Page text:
LAKE FOREST – There are a number of good reasons that 98% to 99% of NFL players are represented by professional agents in negotiating their contracts, and really only one good reason not to.
Fees for representation can be all over the board depending on the caliber of agent you hire and the variety of services they provide, but you’ll find a large plurality if not a solid majority in the 5% commission ballpark.
A $1 million deal could cost $50,000, and a $50 million deal could be $2.5 million or more. I don’t care how much money you make, that’s an awful lot of cash.
A handful of recent stars have done their own deals and saved the vig, so to speak, including Bobby Wagner, DeAndre Hopkins and Laremy Tunsil, all of whom have received solid reviews for the contracts they negotiated. Richard Sherman and Russell Okung also negotiated their own deals, and most experts believe they may have left significant money on the table.
Note, however, that only Tunsil was doing the all-important second contract for a former first-round draft pick.
So why shouldn’t a player do it himself?
Would you hire a landscaper to sell your house? A lawyer to paint it? Or a painter to represent you in a lawsuit?
The current NFL collective bargaining agreement is 456 pages, and no one without a deep knowledge of it should be negotiating an NFL contract.
The NFL salary cap has so many wrinkles that each of the 32 teams has a chief capologist whose jobs are to know it backward and forward and how to best structure and fit every single contract under it.
That is whom you’re negotiating against.
How much of an expert can we assume Roquan Smith is in those two areas?
His decision to go public Tuesday may have been strategic, but the words he chose were offensive and insulting to his negotiating partners, and they allegedly were said because they hurt his feelings and insulted him with their offer.
One thing is absolute in high-stakes financial negotiations: Nothing is ever personal, and when you let it become personal, you are no longer in the driver’s seat.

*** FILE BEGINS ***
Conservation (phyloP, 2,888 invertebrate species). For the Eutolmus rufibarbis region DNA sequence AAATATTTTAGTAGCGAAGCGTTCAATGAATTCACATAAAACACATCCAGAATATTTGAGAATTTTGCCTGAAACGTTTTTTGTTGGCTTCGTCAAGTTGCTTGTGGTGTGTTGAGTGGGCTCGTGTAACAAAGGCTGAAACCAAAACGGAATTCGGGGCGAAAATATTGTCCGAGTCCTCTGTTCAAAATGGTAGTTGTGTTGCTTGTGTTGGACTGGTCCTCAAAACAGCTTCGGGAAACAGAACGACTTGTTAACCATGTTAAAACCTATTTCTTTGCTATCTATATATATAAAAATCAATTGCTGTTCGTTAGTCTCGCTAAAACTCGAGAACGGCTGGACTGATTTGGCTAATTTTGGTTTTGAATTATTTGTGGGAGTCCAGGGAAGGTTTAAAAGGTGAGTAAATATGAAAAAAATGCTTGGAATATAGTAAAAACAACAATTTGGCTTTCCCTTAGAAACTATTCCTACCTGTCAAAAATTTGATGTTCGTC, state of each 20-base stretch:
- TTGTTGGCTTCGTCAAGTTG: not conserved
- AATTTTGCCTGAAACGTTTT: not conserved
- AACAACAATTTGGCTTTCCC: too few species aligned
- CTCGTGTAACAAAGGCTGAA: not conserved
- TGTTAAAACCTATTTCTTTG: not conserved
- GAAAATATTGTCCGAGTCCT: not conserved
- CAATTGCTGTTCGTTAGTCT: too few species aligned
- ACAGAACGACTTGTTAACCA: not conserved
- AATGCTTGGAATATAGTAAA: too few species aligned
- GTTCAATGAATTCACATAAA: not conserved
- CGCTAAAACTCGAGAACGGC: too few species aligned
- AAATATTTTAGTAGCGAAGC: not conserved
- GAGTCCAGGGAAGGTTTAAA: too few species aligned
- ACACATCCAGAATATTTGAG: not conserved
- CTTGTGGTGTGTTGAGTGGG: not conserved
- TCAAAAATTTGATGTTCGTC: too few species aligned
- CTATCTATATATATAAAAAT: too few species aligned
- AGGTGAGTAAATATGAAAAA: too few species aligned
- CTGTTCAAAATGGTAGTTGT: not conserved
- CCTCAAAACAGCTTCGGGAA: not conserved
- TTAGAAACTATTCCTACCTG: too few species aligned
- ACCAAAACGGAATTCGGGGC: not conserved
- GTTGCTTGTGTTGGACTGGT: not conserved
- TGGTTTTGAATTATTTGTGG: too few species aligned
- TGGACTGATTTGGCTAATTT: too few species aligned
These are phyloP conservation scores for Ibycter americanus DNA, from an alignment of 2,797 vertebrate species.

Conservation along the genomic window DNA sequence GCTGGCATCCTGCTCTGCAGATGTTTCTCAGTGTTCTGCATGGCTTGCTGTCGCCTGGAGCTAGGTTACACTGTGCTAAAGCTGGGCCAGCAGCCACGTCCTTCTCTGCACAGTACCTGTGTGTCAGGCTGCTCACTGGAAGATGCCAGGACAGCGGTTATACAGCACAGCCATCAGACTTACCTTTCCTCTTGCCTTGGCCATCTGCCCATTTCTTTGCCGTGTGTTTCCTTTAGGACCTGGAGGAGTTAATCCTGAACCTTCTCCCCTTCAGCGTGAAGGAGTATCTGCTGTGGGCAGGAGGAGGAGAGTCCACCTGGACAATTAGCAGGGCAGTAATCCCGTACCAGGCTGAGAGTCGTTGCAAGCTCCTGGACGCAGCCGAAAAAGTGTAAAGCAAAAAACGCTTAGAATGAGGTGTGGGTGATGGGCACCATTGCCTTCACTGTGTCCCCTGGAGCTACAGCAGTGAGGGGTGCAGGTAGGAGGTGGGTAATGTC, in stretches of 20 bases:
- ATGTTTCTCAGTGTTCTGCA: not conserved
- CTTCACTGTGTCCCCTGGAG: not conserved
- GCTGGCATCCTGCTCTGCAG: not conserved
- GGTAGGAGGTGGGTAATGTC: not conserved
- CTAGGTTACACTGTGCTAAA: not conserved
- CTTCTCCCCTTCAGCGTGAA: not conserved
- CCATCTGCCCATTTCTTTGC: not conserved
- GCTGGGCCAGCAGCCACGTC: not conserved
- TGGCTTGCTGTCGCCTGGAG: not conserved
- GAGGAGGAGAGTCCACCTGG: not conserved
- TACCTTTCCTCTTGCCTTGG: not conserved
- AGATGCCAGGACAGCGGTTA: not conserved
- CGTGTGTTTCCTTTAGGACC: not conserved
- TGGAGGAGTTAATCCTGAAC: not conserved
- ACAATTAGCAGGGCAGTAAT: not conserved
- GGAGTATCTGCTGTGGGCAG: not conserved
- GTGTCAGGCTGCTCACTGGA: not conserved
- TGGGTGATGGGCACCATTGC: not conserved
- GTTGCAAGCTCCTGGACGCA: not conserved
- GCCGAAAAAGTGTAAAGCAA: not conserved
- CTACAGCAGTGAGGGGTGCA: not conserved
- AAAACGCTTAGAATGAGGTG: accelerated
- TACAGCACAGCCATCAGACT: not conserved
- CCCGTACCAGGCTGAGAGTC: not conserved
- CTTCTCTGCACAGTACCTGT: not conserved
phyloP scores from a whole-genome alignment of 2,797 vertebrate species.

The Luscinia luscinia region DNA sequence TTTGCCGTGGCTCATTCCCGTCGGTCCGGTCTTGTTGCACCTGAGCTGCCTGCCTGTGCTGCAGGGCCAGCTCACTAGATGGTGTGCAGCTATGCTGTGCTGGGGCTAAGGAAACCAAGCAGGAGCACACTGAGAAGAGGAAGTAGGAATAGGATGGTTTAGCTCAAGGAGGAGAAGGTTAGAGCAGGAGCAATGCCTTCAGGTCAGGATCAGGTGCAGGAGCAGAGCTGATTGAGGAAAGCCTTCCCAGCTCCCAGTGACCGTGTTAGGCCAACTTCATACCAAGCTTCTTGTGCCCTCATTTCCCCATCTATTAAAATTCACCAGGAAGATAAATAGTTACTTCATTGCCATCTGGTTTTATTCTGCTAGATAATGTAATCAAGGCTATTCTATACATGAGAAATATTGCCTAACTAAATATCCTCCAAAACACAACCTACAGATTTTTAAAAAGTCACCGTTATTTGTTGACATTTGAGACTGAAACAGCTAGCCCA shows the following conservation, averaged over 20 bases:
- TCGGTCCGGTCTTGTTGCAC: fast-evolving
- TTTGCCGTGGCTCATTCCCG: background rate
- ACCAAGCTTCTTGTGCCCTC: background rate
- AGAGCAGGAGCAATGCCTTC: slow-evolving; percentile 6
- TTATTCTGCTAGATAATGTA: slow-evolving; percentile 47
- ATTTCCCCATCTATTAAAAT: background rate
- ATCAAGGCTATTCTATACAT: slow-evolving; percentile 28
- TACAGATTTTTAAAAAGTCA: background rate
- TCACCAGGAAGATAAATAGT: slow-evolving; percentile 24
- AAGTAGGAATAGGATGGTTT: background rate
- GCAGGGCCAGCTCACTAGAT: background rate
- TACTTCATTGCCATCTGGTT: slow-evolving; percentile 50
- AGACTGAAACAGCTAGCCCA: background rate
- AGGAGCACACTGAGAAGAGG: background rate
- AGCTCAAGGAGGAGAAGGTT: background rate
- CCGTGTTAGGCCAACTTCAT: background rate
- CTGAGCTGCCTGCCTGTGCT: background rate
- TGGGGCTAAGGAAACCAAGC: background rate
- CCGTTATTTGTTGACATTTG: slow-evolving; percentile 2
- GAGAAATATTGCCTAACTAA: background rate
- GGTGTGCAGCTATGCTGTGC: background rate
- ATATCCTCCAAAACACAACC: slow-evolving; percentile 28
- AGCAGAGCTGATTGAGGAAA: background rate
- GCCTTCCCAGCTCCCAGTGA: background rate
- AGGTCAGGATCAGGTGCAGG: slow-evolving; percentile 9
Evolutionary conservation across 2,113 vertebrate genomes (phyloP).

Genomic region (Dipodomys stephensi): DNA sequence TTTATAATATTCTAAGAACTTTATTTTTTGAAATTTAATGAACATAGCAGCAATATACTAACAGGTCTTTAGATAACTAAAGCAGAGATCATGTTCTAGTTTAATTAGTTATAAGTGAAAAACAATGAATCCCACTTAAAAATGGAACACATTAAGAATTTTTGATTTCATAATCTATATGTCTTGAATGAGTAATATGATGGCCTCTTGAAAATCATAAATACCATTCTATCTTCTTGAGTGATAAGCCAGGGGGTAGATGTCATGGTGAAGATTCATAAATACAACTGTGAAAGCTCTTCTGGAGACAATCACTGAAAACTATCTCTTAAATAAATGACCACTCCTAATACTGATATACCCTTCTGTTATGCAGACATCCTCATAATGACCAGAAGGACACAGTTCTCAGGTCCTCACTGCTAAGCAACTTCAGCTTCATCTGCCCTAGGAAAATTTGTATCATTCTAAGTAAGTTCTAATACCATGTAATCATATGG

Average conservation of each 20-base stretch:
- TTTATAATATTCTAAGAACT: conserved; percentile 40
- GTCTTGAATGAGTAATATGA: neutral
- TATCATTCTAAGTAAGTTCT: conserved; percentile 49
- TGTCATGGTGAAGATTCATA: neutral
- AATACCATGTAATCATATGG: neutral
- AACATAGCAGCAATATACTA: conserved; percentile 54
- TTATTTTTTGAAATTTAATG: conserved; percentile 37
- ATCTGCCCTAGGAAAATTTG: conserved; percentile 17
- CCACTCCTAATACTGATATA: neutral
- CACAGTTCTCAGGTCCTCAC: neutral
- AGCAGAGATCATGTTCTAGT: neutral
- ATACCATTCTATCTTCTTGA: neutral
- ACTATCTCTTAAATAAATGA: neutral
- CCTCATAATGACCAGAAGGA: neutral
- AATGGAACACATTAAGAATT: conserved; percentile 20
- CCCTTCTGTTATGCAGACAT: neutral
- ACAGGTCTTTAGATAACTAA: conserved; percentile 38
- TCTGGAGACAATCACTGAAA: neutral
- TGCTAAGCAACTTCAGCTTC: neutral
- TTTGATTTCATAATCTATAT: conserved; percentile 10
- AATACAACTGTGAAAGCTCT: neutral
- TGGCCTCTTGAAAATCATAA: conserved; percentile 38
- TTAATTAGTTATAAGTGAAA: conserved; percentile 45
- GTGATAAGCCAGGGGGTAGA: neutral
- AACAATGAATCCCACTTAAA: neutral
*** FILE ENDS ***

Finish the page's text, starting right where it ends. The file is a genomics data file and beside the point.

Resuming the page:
It is general manager Ryan Poles’ job to get the best players he can for the lowest possible prices, period. In doing so, he must detail why a player isn’t worth as much as he thinks he is.
It is the agent’s job to shield his player from that knowing it isn’t personal.
But Smith, in sacrificing those guardrails, got his feelings hurt, and now he may have to pay the price.
Poles said something that fascinated me Tuesday when he addressed the situation.
“I thought there was a lot of respect in where we’re at right now,” he said. “But, obviously, that’s not good enough for him and his party.”
Who or what is Smith’s party? Is it possible he was advised or pushed into some of his unfortunate word choices Tuesday?
Wednesday the Bears fired back, announcing Smith has been removed from the physically unable to perform list.
Prior, because he was on the PUP list, Smith could not be fined or punished for not practicing.
While the CBA is vague on whether just being present protects him from the standard fines for holding out – up to $40,000 a day for not practicing and 1/18th of his 2022 base salary for any exhibition game missed – there is little doubt the Bears can fine him at some level if he is present and able but refuses to practice.
And there is a new wrinkle in the current CBA: Teams used to be able to waive these fines if a deal got done, but no more.
If the fines are issued, they must be paid.
Did Smith know and understand all this before all his Monopoly money turned into real greenbacks?
What do you think?
Without seeing the offers actually on the table, I have no idea if there is a clear right or wrong here, but at the end of the day, money talks, so this suddenly very messy separation can still be salvaged.
But what looked like an obvious fait accompli a month ago now looks 50-50 or worse to end in divorce.
I am not a fan of pro sports agents in general. But why anyone would risk a $60 million, $80 million or $100 million deal within their grasp, with little or no experience in getting the best deal done, is a mystery to me.